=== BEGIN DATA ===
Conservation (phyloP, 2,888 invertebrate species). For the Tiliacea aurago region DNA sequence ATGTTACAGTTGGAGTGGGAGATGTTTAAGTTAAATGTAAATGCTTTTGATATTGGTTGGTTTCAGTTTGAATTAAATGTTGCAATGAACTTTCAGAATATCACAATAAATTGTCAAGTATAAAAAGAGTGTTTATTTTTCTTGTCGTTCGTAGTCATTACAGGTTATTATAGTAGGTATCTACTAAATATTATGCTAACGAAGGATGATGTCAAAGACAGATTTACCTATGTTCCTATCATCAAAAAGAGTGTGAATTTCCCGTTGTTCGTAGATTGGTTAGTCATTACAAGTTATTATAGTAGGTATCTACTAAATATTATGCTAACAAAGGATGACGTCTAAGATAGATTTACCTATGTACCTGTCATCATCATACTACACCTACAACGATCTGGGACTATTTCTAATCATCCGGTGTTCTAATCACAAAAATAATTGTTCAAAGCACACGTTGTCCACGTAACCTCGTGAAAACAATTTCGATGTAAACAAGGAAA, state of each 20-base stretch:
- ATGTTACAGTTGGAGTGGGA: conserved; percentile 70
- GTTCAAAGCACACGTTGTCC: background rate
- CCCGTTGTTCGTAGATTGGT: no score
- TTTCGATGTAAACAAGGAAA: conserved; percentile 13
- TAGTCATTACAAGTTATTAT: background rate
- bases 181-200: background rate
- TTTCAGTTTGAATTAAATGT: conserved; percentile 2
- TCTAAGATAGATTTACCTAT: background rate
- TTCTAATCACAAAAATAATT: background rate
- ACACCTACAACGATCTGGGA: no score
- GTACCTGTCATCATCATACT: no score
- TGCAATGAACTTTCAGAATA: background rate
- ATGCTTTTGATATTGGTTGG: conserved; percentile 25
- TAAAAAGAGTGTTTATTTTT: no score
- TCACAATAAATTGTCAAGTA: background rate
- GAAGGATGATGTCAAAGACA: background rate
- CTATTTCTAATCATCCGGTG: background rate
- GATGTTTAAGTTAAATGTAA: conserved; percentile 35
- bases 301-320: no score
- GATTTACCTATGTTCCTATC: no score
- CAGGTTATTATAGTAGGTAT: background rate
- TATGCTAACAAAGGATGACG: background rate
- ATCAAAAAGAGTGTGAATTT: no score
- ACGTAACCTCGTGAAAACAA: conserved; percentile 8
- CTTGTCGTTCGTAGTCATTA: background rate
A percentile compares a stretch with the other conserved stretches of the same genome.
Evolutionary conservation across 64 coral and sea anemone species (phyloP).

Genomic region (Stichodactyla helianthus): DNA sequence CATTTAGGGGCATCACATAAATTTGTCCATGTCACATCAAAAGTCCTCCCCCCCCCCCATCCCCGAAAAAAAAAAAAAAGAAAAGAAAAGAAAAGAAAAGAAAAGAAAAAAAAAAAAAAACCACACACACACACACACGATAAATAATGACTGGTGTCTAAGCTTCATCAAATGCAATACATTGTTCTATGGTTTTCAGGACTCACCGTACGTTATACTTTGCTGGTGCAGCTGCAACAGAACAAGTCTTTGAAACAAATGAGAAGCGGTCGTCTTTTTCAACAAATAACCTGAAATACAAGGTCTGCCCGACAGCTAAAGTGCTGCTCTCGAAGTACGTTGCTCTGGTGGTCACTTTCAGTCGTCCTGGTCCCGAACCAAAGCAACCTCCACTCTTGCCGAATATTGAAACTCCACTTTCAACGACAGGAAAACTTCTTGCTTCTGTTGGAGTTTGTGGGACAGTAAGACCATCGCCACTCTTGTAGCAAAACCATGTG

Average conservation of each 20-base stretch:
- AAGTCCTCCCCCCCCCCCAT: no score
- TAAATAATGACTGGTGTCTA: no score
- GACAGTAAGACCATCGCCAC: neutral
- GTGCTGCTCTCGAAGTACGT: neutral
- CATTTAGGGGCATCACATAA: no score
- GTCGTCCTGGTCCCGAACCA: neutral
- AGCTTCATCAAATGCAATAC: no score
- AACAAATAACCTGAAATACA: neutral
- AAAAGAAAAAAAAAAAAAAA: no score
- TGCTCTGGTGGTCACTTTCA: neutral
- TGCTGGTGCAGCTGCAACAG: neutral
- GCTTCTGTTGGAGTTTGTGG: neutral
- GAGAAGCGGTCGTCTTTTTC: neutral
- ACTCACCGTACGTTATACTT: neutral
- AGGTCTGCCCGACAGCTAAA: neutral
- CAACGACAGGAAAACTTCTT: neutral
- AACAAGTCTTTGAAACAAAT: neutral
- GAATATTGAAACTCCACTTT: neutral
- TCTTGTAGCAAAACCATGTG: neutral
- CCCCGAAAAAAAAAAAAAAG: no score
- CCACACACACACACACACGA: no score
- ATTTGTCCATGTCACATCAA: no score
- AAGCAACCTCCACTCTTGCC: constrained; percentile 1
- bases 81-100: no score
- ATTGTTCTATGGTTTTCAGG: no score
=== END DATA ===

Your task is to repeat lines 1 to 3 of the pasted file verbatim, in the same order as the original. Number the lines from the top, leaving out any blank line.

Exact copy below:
Conservation (phyloP, 2,888 invertebrate species). For the Tiliacea aurago region DNA sequence ATGTTACAGTTGGAGTGGGAGATGTTTAAGTTAAATGTAAATGCTTTTGATATTGGTTGGTTTCAGTTTGAATTAAATGTTGCAATGAACTTTCAGAATATCACAATAAATTGTCAAGTATAAAAAGAGTGTTTATTTTTCTTGTCGTTCGTAGTCATTACAGGTTATTATAGTAGGTATCTACTAAATATTATGCTAACGAAGGATGATGTCAAAGACAGATTTACCTATGTTCCTATCATCAAAAAGAGTGTGAATTTCCCGTTGTTCGTAGATTGGTTAGTCATTACAAGTTATTATAGTAGGTATCTACTAAATATTATGCTAACAAAGGATGACGTCTAAGATAGATTTACCTATGTACCTGTCATCATCATACTACACCTACAACGATCTGGGACTATTTCTAATCATCCGGTGTTCTAATCACAAAAATAATTGTTCAAAGCACACGTTGTCCACGTAACCTCGTGAAAACAATTTCGATGTAAACAAGGAAA, state of each 20-base stretch:
- ATGTTACAGTTGGAGTGGGA: conserved; percentile 70
- GTTCAAAGCACACGTTGTCC: background rate